On Wednesday, the Manhattan District Attorney’s Office charged a New York man, Robert Taylor, for running an unregistered Bitcoin ATM business. The 35-year-old faces charges of operating an “unlicensed money transmission business, tax fraud, and making false filings,” per Reuters.
Man Facilitated $5.6M Trades Using Unlicensed Crypto Kiosks
The prosecutors claimed that Taylor operated about 46 unlicensed Bitcoin ATMs in New York City, New Jersey, and Miami, through which he exchanged cryptocurrency for cash for customers, including individuals who had recent criminal records. He promised the users anonymity and advertised on social media that the Bitcoin ATMs didn’t use cameras or require identification.
These offers attracted criminals to use the machines, and between 2017 and 2018, Taylor exchanged about $5.6 million. Per the report, he bagged 10-20% in fees from every transaction done with the Bitcoin ATMs. However, he failed to obtain the appropriate license from the New York State Department of Financial Services and also underreported his income from the machines.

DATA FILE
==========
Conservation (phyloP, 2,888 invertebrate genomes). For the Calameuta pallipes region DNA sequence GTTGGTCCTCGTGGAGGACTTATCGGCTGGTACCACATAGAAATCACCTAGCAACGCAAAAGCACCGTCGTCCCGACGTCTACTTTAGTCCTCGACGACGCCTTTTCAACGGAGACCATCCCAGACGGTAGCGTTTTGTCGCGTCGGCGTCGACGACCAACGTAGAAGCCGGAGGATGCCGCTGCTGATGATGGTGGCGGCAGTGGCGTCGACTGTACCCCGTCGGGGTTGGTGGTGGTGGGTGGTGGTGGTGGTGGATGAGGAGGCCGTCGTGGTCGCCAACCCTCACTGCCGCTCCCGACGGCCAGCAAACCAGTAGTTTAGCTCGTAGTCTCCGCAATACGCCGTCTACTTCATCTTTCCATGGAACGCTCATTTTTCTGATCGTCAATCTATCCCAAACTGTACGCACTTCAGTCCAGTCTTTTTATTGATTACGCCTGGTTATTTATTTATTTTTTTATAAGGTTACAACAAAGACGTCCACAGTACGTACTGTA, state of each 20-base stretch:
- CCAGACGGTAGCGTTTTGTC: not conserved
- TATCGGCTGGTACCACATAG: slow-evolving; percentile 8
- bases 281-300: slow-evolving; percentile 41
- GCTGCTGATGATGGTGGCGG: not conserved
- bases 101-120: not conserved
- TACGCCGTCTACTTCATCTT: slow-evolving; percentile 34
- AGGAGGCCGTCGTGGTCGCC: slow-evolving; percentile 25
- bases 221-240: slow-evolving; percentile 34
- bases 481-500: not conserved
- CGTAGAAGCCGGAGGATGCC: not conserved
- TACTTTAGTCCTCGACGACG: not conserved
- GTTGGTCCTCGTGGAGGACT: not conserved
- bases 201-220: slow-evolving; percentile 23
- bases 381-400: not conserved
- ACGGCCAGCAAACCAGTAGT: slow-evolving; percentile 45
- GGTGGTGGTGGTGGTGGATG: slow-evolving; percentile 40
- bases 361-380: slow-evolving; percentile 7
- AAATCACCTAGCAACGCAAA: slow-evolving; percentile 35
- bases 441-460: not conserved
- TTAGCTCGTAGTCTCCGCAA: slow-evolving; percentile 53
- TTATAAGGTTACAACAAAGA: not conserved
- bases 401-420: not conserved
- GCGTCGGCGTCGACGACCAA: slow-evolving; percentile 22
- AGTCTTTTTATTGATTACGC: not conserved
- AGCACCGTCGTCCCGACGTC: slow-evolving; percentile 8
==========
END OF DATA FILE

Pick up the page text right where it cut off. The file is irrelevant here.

“We will not allow digital currencies to become safe havens for illegal activity,” Manhattan District Attorney Alvin Bragg Jr., commented.
Bitcoin ATMs in New York, US
Bitcoin ATMs are kiosks that allow people to easily buy and sell cryptocurrencies, not only Bitcoin, for cash. These machines are methods for trading cryptocurrencies in New York, and there are about 181 crypto ATMs currently located in NY, according to Coin ATM Radar.
Presently, there are 36,729 crypto ATMs installed around the world. The United States has the most installed ATMs (32,679 or 90%), followed by Canada (2,438 or 6.6%) and Spain (226 or 0.61%).
Meanwhile, regulations on crypto ATMs in the US could get more stringent in the future. In early January, the Government Accountability Office (GAO) released a report that blamed crypto machines for the increase in the use of cryptocurrency for drug trafficking and other illicit payments.
They urged the U.S. Treasury Dept., Internal Revenue Service, and Financial Crimes Enforcement Network (FinCEN) to jointly ensure tightened regulation for crypto kiosks having said the machines are less regulated than exchanges.